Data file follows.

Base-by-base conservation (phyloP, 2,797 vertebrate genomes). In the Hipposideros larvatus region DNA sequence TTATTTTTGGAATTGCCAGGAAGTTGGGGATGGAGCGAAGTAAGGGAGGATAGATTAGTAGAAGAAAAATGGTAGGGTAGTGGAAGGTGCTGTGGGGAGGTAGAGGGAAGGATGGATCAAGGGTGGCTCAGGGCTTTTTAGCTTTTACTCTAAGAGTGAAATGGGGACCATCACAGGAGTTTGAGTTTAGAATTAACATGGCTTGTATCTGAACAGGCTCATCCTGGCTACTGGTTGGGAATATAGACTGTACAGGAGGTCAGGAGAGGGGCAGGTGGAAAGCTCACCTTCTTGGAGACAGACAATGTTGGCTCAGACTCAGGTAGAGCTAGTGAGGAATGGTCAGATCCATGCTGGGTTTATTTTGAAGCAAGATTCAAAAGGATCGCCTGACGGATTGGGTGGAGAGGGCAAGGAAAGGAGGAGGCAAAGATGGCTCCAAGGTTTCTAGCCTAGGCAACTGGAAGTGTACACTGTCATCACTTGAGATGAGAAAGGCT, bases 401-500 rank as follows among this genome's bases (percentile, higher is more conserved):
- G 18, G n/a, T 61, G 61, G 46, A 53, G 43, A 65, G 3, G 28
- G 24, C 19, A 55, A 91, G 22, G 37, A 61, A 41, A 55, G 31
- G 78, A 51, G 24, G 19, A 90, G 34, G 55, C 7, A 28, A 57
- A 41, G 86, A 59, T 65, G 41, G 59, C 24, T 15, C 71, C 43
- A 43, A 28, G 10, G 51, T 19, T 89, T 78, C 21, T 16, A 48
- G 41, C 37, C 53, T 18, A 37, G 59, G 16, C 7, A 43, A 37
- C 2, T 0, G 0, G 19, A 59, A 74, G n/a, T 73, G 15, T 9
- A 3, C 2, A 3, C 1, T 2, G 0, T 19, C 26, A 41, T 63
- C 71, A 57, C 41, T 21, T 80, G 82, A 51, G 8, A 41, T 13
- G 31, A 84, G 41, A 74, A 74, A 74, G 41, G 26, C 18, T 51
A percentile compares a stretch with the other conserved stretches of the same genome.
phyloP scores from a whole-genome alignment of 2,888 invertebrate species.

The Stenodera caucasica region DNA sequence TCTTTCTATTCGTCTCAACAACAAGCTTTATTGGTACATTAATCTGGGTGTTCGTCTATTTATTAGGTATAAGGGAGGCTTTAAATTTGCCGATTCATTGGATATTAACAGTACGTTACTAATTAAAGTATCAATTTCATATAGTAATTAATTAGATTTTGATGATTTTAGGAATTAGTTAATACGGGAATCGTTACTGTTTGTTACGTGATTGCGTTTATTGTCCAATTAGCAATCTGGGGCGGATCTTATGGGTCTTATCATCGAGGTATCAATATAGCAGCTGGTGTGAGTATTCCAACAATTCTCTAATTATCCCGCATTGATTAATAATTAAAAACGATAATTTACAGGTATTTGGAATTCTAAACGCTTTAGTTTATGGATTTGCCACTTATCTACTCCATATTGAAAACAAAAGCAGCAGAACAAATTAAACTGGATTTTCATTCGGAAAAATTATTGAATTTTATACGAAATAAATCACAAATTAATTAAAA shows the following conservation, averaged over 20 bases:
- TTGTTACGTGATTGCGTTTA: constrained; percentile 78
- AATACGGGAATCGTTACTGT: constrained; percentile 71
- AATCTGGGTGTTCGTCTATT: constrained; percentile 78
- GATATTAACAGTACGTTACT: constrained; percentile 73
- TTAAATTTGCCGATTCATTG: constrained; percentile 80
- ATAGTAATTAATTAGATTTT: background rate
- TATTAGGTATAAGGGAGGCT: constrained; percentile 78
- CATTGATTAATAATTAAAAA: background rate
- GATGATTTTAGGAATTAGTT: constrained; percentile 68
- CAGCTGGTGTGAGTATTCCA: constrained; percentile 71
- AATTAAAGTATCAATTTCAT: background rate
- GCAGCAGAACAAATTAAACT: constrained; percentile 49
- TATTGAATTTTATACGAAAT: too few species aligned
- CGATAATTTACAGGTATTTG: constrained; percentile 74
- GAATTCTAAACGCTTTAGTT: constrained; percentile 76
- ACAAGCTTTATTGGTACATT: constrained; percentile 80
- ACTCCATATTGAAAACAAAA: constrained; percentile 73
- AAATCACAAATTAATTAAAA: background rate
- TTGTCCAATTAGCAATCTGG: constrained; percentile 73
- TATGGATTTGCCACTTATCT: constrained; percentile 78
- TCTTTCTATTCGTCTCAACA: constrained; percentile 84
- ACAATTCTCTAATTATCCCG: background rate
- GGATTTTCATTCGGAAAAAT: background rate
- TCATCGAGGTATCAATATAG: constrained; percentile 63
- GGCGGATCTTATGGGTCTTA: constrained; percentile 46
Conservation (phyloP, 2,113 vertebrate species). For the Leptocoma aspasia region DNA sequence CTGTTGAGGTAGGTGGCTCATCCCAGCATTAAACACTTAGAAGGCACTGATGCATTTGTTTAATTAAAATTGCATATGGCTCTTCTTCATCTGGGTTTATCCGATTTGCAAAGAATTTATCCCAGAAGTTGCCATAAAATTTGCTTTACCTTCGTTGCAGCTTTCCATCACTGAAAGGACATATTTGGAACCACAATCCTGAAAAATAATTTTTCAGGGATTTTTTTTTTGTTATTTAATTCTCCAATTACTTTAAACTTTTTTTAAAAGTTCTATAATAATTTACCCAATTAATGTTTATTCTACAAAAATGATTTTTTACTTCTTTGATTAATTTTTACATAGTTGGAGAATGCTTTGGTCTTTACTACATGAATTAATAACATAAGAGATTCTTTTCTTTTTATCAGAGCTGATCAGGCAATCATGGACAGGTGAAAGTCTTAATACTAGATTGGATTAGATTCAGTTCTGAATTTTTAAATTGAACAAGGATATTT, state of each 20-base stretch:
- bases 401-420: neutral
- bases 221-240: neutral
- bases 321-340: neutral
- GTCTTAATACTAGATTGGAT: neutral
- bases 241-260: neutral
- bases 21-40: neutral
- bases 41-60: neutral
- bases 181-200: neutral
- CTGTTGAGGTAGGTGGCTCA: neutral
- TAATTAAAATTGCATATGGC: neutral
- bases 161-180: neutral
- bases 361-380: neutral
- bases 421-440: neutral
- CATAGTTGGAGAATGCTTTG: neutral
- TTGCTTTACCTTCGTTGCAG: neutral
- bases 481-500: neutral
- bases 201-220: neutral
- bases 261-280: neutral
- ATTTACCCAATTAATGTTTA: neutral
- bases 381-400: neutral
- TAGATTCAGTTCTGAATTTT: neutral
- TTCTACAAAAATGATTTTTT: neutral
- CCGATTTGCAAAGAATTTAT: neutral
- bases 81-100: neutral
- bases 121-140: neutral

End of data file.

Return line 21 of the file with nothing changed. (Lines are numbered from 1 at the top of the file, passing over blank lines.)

- TATTAGGTATAAGGGAGGCT: constrained; percentile 78